This fish trap hat could open and close, perhaps representing an actual trap in one clan’s territory. “Salmon is an important part of our culture,” says Daxootsu | Judith Ramos, a Native Studies professor of the Kwaashk’i Kwaan clan, from Yakutat, Alaska. “I could see [this hat] being danced in a dance where people are singing, and then they would open the fish trap, and it would be like a transformation mask."

Yakutat Seal Camp Project

The Yakutat Seal Camp Project combined archaeology, geology, oral history, and traditional ecological knowledge. Funded by the National Science Foundation, this was a collaborative research project with the Smithsonian Arctic Studies Center. In the video below, scholar Daxootsu | Judith Ramos discusses how the multidisciplinary study combined stories shared by Elders with archaeology to uncover the past.

Haa Ḵusteeyí | Our Way of Life

Some of the foods described above may be served during a ceremony we call a ku.éex’ | potlatch, a time for public speaking, singing, dancing, feasting, and distributing gifts. A Łingít clan may host a ku.éex’ to recognize a child’s coming of age, a marriage, a house renovation, or—more often—a family loss. Through words and actions during the ceremony, hosts and guests reinforce the Łingít philosophy of balance and respect for one another.

ku.éex’ inviting people A traditional ceremony hosted by a Łingít clan, informally called a party or potlatch. 

Then and Now: Centennial Potlatch

Archival black and white group portrait of about twenty people dressed in ceremonial regalia. Guests from Angoon, Alaska, attending a ku.éex in Sitka in 1904.
Alaska State Library, Elbridge W. Merrill Photograph Collection, PCA 57-28
In the center of a large room, a number of people wearing ceremonial regalia stand in a circle with a drummer while spectators look on. In 2004, the Centennial Potlatch was held in Sitka, Alaska to commemorate the one held 100 years before.
Robert W. Preucel

History Songs

Kaa-xoo-utch | Garfield George talks about history songs and sings one with his daughter during the opening of the Northwest Coast Hall in 2022.

A Village Attacked

In 1882, Til’xtlein, a traditional doctor from Angoon, Alaska, died in an accident on a commercial whaling boat. Following custom, the rest of the Łingít crew stopped work to mourn, halting the vessel and seeking compensation for their loss. A local official feared the Łingít people were planning an attack and asked the U.S. Navy to intervene. The Navy sent two armed ships into the waters off Angoon. The commander delivered an ultimatum that the Łingít people could not meet. Then he ordered the sailors to bombard the village. Six children were killed, and most of the houses, canoes, and food supplies were destroyed.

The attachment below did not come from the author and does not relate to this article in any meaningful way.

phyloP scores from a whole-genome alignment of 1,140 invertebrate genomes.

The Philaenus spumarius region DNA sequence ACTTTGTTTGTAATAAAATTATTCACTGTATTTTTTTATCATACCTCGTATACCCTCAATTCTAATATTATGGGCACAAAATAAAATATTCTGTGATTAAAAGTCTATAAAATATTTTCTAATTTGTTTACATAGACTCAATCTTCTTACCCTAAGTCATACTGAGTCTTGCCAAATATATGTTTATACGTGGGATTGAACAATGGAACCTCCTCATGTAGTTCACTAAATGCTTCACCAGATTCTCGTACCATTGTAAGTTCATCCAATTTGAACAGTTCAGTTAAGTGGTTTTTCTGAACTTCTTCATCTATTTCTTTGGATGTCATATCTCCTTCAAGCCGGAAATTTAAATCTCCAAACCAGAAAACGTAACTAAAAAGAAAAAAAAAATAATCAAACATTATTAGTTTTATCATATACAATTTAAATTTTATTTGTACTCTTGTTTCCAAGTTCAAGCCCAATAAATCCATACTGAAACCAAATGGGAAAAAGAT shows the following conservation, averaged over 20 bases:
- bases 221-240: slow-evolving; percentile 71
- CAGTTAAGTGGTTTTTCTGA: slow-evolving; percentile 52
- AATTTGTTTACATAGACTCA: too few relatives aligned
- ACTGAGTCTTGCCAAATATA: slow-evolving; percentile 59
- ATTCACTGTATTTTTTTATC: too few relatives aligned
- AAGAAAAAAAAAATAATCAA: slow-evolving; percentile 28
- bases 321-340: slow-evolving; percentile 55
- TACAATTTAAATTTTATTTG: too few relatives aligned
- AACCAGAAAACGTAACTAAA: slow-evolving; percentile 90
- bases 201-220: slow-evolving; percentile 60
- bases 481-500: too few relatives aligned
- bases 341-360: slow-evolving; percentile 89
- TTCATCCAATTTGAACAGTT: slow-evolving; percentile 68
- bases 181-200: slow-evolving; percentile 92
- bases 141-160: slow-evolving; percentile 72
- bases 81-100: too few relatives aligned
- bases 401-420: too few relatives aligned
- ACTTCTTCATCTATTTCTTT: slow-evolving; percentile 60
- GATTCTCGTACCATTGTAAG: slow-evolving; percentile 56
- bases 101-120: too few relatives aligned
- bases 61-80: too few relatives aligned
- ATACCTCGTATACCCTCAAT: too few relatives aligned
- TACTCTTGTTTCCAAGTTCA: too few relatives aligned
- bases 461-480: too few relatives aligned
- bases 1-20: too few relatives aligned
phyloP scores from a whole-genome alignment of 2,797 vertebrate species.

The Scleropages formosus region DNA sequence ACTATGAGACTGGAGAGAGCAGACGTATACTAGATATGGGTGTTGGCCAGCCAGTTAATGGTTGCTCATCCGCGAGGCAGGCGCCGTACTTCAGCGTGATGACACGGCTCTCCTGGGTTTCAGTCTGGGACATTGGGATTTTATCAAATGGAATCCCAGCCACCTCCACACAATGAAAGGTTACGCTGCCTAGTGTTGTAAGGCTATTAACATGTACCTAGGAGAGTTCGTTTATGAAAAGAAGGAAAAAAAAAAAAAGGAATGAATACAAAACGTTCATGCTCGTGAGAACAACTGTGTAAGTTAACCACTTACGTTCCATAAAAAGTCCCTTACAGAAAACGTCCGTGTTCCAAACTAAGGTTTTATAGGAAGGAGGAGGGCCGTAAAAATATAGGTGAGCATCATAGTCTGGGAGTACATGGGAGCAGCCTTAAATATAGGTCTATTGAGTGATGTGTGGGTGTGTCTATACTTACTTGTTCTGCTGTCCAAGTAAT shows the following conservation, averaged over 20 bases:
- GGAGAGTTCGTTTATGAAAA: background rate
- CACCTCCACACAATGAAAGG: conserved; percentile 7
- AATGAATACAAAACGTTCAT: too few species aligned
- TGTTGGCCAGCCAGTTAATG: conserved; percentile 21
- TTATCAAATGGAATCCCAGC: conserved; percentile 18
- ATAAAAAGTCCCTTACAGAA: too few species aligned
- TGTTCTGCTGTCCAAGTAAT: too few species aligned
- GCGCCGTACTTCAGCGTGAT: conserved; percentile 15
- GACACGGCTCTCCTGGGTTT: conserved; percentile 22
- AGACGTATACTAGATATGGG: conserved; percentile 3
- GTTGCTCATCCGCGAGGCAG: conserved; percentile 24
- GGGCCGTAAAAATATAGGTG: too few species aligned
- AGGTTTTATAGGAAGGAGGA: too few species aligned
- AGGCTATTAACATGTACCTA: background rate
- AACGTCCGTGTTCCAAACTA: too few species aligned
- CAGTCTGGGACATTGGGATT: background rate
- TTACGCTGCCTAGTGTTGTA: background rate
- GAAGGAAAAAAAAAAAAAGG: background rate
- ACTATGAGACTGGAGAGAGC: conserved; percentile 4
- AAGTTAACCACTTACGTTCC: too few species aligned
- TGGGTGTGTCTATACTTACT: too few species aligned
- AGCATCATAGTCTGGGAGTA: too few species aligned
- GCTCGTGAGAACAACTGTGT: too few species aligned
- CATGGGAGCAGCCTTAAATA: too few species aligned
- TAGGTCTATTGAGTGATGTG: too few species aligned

Historical photo of the original beaver prow perched on a boat as it navigates through the harbor.
The Beaver Prow canoe. 
Alaska State Library, Vincent Soboleff Photograph Collection, ASL-P1-083

One canoe remained, which the community relied on to harvest food to survive the winter. The prow was fitted with a carved beaver, a crest of the Deisheetaan Clan. Centuries ago, Ancestors of the Deisheetaan Clan followed a beaver trail to a beach, where they founded the village of Angoon. To this day, Beaver is a Deisheetaan crest.

After the savior canoe was no longer seaworthy, it was cremated as a person. Eventually, the Beaver Prow was sold to this Museum with very little information. After a Łingít delegation discovered it in the Museum’s collection in 1999, it was formally repatriated, or returned, to the Angoon villagers in an emotional reunion.

Angoon villagers gather around the original beaver prow.
The Beaver Prow was formally repatriated, or returned, to the Angoon villagers.
Kaa-xoo-utch | Garfield George

In 2020 Deisheetaan member Yéilnaawú | Joseph Zuboff carved a likeness of the beaver to be displayed in the renovated Northwest Coast Hall, as seen below. The original is kept as a clan treasure in Angoon.

The original beaver prow next to the newly-carved replica. The original Beaver Prow, seen here with the likeness carved in 2020 for the Northwest Coast Hall.
Yéilnaawú | Cyril J. Zuboff
Close-up of the carved wooden replica of the original beaver prow. The likeness of the Beaver Prow, shown in Northwest Coast Hall.
Denis Finnin/© AMNH

Here is a behind-the-scenes look at Yéilnaawú’s carving process.

Map of  the location of Tlingit terroritories on the northwest coast.

Łingít Consulting Curators

Daxootsu | Judith Ramos, Kwáashk’ikwáan Clan, Yaakwdáat Kwáan

Kaa-hoo-utch | Garfield George, House Master, Deishú Hít, Deisheetaan Clan

The Museum thanks X’unei | Lance Twitchell, Kingeistí | David Katzeek, and the Łingít community for the Łingít words included in this text.